Q&A with Madeline Bishop
Madeline Bishop is a photography and video artist based in Melbourne, Australia. Bishop’s work is conceptually centred around relational dynamics. Exploiting the persistent tension between distance and closeness in photographs, Bishop’s work uses a performative and constructed approach to dissecting the relationship between photography and intimacy.
I don’t think I can remember a time when I didn’t want to be a photographer. In high school I started taking a black and white darkroom class and that was it for me. I never considered ever being anything else. It’s funny because I don’t consider myself an obsessive person in most aspects but I’ve had a single minded focus on photography for as long as I can remember. I knew very early on I had to find a way to make it be the thing that I did with my life.
I’m someone that works in waves of energy. I usually mull for a long time over ideas and concepts without taking any images at all and then when I reach a point I create work quite quickly and shoot manically for a few months. I think I need to get my brain into a particular mindset and ride that wavelength over a set period of time when I’m in a shooting phase. It’s also probably because shooting can be exhausting, and I need to build myself up to carry me through that part of the process.
I’ve come to terms with being the type of artist who always makes personal work, no matter how much I try to aim for a wider political or social meaning as a driving force. Taking photographs is what I do when I don’t understand how I feel about something and I need to work through it. This means it’s always coming from my personal experience or things happening to the people around me.
I gained a lot from working on my last series ‘Without your mother’ which turned out to be a longer term project than I initially planned because of the ongoing lockdowns. Every time we would come out of one I’d shoot a bunch more images and it built up slowly. The work featured mothers and their adult children so it was a wonderful excuse for me to connect with people. My own experience of being physically separated from my own family for so long deepened the scope of the project and my understanding of this particular relationship.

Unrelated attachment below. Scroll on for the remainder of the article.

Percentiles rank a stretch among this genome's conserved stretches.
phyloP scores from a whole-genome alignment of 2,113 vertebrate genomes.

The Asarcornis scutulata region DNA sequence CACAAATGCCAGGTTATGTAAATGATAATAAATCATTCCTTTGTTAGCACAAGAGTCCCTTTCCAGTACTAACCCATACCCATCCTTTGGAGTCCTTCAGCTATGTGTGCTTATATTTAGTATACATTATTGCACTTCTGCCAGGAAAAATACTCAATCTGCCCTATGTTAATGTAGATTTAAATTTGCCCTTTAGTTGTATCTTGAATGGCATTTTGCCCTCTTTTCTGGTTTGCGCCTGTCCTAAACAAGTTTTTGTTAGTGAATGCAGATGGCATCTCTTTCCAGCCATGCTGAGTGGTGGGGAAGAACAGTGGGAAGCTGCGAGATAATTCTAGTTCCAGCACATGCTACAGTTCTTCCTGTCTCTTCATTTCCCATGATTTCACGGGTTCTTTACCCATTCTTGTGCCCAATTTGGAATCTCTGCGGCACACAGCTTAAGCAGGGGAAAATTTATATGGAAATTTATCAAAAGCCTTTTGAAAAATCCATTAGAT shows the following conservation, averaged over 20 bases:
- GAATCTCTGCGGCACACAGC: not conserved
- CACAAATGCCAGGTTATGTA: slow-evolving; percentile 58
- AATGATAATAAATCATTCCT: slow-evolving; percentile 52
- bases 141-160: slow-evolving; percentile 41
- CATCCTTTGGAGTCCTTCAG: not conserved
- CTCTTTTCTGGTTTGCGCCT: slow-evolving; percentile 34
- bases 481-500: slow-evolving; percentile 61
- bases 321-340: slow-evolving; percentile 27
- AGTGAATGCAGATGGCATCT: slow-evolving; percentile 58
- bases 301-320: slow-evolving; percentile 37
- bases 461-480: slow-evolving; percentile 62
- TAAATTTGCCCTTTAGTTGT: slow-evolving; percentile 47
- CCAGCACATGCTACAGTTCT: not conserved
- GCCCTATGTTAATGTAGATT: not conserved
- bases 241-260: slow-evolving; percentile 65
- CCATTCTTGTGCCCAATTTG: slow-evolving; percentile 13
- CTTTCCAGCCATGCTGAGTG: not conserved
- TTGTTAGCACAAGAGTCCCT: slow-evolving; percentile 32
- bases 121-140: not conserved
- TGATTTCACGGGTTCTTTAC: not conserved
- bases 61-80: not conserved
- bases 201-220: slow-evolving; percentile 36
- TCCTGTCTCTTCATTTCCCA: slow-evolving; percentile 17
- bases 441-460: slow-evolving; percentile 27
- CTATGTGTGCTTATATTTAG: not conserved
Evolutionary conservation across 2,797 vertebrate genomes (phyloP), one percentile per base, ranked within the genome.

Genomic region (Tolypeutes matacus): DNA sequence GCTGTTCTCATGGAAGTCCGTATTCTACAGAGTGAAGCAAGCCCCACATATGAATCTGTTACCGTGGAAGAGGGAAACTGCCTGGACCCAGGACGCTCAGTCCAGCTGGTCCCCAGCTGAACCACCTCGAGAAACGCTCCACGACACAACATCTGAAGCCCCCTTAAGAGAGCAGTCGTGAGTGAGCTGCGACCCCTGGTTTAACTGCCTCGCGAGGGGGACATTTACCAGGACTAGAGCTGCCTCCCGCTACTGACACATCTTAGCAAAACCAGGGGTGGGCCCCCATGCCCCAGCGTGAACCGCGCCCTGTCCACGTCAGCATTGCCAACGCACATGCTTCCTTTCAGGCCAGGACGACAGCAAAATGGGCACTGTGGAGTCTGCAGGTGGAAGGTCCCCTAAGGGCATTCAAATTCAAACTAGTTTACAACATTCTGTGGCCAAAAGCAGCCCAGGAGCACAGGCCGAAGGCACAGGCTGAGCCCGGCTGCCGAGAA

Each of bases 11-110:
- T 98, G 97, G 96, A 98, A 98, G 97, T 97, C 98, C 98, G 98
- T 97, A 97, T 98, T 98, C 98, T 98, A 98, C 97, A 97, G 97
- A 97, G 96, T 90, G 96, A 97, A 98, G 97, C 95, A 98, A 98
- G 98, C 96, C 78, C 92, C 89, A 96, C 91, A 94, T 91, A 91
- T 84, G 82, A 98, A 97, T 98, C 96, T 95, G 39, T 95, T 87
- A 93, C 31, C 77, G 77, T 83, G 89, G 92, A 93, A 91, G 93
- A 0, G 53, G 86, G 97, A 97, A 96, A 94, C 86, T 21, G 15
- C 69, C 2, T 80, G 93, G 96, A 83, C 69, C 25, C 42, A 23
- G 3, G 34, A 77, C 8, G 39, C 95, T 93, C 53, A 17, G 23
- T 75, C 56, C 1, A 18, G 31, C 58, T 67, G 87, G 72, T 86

Photography helps me untangle everything buzzing inside my brain and form it into something with clarity and a form. Even though at the end of the day I’m really making the images for me, I still like the idea that maybe somebody looks at one of my photographs and something they’ve been trying to grasp becomes something they can hold on to and understand for a moment.
I think what makes photography such a unique medium is that it is truly an intersection of an artist’s ideas with the reality presented in front of them. Especially because I almost always photograph people, the exciting part of the process for me is grappling with the real life person in front of me, and finding a way to make that work with my plans and ideas for the image. It takes a bit of practice to know how much control to surrender. Finding the perfect point between your imagination and the constantly moving, live thing in front of you is an exhilarating thing to search for.
It will probably come as no surprise to anyone who can see that my images are full of people, to hear that I like to surround myself with people most of the time. I am a chatty cathy and I will talk for hours if you let me. Like many artists I am at constant risk of my brain disappearing into my imagination so I like to exercise a lot to keep my brain connected to my body and the real world.
My mamiya 6 has been with me for 10+ years and is the first object I would save from my house.